My work as a digital strategist involves continually observing trends to make decisions and recommendations benefiting my employer. As such, I cannot help but always be looking ahead.
So when good friend Ray Prock shared an Edelman Digital blog post breaking down conversation flows between brands and users on five of today’s most-used social networks, it caught my attention.
Specifically this portion about Google+:
“Much like Facebook, conversation is typically confined to the brand’s Google+ page, granting brand control of the story. The line is muddled when users incorporate Google+’s core features; Hangouts, Circles and Ripples and their latest dive into Google+ Communities. Users are able to organize their online lives and conversations through these features, controlling how the story approaches them.”
Think about that last line for a second…
- Organizing our online lives.
- Organizing our online conversations.
- Controlling how content approaches us.
Gosh…doesn’t that sound NICE?!
Social media was meant to do this to begin with, but many have become overwhelmed, inundated or even feel “controlled” by what has become a very disorganized online “life.”
Bloated streams of information, from years of connecting to everything and everyone we’ve felt compelled to follow, fan and like have many of us now feeling the need to regain control.
The sense of relief we gain from “cleansing” our social profiles and feeds is just what the doctor ordered in many cases. I believe this trend will only increase as the early majority of social media adopters reach their “over-saturation” points.
It’s critically important for organizations/businesses to pay attention to this trend if they wish to remain relevant in the future.
To put this in perspective, I’ve outlined my take on where social media adoption and usage trends have been and are going, in three distinct phases:
Phase One: The Social Media Land Grab (2004-2010)
- We all scrambled to connect and network through social media platforms, establishing our profiles and pages, filling in the digital representation of our social graph.
Phase Two: Finding Where We Belong (2010 – present)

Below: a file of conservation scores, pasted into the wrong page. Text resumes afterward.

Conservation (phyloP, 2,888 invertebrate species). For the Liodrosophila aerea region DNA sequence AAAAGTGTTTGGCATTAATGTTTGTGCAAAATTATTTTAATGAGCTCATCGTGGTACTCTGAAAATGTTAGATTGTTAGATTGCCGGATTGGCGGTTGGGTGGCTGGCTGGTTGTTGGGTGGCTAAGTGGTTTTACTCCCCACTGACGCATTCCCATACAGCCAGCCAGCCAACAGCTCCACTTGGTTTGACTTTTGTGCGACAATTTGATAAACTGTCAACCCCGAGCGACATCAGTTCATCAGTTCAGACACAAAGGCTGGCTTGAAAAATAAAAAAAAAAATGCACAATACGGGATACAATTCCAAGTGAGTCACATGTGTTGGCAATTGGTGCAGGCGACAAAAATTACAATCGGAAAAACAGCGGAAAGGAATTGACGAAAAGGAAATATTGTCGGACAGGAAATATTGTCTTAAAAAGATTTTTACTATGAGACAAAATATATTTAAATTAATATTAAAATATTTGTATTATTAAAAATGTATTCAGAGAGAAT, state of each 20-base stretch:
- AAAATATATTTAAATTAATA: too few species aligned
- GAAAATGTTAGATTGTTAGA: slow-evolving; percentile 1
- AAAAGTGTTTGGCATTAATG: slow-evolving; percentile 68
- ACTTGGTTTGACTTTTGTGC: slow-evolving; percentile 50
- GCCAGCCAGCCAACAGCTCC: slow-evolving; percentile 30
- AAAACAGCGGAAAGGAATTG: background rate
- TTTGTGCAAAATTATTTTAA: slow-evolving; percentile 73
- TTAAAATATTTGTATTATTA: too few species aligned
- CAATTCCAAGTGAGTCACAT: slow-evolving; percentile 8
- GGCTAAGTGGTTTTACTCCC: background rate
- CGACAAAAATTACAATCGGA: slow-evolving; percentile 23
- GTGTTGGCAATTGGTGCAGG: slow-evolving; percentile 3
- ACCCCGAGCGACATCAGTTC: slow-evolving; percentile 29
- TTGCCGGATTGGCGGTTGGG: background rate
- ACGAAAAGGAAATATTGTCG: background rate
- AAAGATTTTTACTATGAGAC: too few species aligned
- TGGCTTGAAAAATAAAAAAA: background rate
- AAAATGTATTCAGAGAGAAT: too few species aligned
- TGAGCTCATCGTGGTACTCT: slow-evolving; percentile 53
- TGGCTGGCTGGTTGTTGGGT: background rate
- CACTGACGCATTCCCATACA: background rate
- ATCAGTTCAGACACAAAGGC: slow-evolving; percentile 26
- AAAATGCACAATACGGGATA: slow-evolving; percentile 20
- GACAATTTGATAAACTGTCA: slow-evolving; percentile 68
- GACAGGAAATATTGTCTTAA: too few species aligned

- Now that we’ve all established ourselves online and connected to everyone and everything we’ve felt we’ve wanted to connect with, we find out that this social realm has become an extremely noisy place.
- We de-friend, hide from News Feeds, establish niche groups and communities (public, semi-public and private), gravitate toward our closest relationships and affiliations we’ve developed.
- We increasingly spend our social media time “where we belong” and “where we need to listen” vs. taking in as much as we can from all we are connected to.
Phase Three: Putting It To Work (2013 – ?)
- The novelty of the Social Media Land Grab that started nearly a decade ago wears off.
- Niche communities flourish and grow through enhanced social communications and collaboration tied to real-life action and results.
- Smart organizations/businesses start meshing “social” into processes, workflows and design, tying it to business goals, rather than treating “social media” as a bullhorn akin to mass media mindset of the 20th century.
- Those who grasp social in business design and marry it with flourishing niche communities start separating themselves from others as they “empower” community to create, letting happen “what wants to happen” rather than “myopically trying to make things happen” (head nod to Robert S Tipton’s post on Transformational Change Leaders on this last quote)
What this means
It’s becoming clear that when the dust settles in this Wild West social scenario, the organizations emerging most successful will be those which best embrace, integrate, inspire and empower niche communities to convene and make real-world differences based upon shared values.
Social is a mindset…a culture…a behavior; it’s not a media channel. The first organizations to fully grasp this, put it to use in their spheres of influence and truly make a real-world difference will be a refreshing signal to those longing to find it amongst a heap of noise.
Dan Toland is director of digital strategy for the Ohio Farm Bureau Federation. He is passionate about integrating social technologies with collaborative environments for the betterment of communities they serve.